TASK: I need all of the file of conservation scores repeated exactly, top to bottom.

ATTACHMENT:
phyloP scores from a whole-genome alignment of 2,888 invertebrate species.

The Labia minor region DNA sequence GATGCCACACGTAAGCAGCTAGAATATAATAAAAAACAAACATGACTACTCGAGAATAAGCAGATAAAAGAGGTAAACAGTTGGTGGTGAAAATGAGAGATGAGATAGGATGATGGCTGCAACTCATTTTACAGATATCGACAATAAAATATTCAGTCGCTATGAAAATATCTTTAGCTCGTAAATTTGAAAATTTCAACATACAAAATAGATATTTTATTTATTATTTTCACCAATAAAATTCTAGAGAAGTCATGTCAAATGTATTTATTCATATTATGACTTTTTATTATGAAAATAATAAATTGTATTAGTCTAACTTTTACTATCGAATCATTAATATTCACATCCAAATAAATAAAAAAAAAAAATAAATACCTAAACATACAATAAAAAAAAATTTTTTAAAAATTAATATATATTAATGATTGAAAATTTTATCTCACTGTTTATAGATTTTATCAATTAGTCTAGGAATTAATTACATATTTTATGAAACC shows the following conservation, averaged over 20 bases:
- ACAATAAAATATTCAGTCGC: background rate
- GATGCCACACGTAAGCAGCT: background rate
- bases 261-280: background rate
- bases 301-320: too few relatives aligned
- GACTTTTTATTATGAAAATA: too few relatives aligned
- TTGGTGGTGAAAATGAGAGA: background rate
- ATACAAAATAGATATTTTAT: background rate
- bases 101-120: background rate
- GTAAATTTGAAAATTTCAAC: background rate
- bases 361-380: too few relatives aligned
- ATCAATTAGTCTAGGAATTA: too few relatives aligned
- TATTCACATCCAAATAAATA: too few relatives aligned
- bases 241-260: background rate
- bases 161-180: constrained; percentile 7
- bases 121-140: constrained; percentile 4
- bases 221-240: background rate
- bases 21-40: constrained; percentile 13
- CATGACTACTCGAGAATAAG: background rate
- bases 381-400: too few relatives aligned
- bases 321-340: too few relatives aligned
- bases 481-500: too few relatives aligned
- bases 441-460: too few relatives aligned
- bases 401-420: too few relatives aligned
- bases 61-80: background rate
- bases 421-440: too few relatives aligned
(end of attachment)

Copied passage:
phyloP scores from a whole-genome alignment of 2,888 invertebrate species.

The Labia minor region DNA sequence GATGCCACACGTAAGCAGCTAGAATATAATAAAAAACAAACATGACTACTCGAGAATAAGCAGATAAAAGAGGTAAACAGTTGGTGGTGAAAATGAGAGATGAGATAGGATGATGGCTGCAACTCATTTTACAGATATCGACAATAAAATATTCAGTCGCTATGAAAATATCTTTAGCTCGTAAATTTGAAAATTTCAACATACAAAATAGATATTTTATTTATTATTTTCACCAATAAAATTCTAGAGAAGTCATGTCAAATGTATTTATTCATATTATGACTTTTTATTATGAAAATAATAAATTGTATTAGTCTAACTTTTACTATCGAATCATTAATATTCACATCCAAATAAATAAAAAAAAAAAATAAATACCTAAACATACAATAAAAAAAAATTTTTTAAAAATTAATATATATTAATGATTGAAAATTTTATCTCACTGTTTATAGATTTTATCAATTAGTCTAGGAATTAATTACATATTTTATGAAACC shows the following conservation, averaged over 20 bases:
- ACAATAAAATATTCAGTCGC: background rate
- GATGCCACACGTAAGCAGCT: background rate
- bases 261-280: background rate
- bases 301-320: too few relatives aligned
- GACTTTTTATTATGAAAATA: too few relatives aligned
- TTGGTGGTGAAAATGAGAGA: background rate
- ATACAAAATAGATATTTTAT: background rate
- bases 101-120: background rate
- GTAAATTTGAAAATTTCAAC: background rate
- bases 361-380: too few relatives aligned
- ATCAATTAGTCTAGGAATTA: too few relatives aligned
- TATTCACATCCAAATAAATA: too few relatives aligned
- bases 241-260: background rate
- bases 161-180: constrained; percentile 7
- bases 121-140: constrained; percentile 4
- bases 221-240: background rate
- bases 21-40: constrained; percentile 13
- CATGACTACTCGAGAATAAG: background rate
- bases 381-400: too few relatives aligned
- bases 321-340: too few relatives aligned
- bases 481-500: too few relatives aligned
- bases 441-460: too few relatives aligned
- bases 401-420: too few relatives aligned
- bases 61-80: background rate
- bases 421-440: too few relatives aligned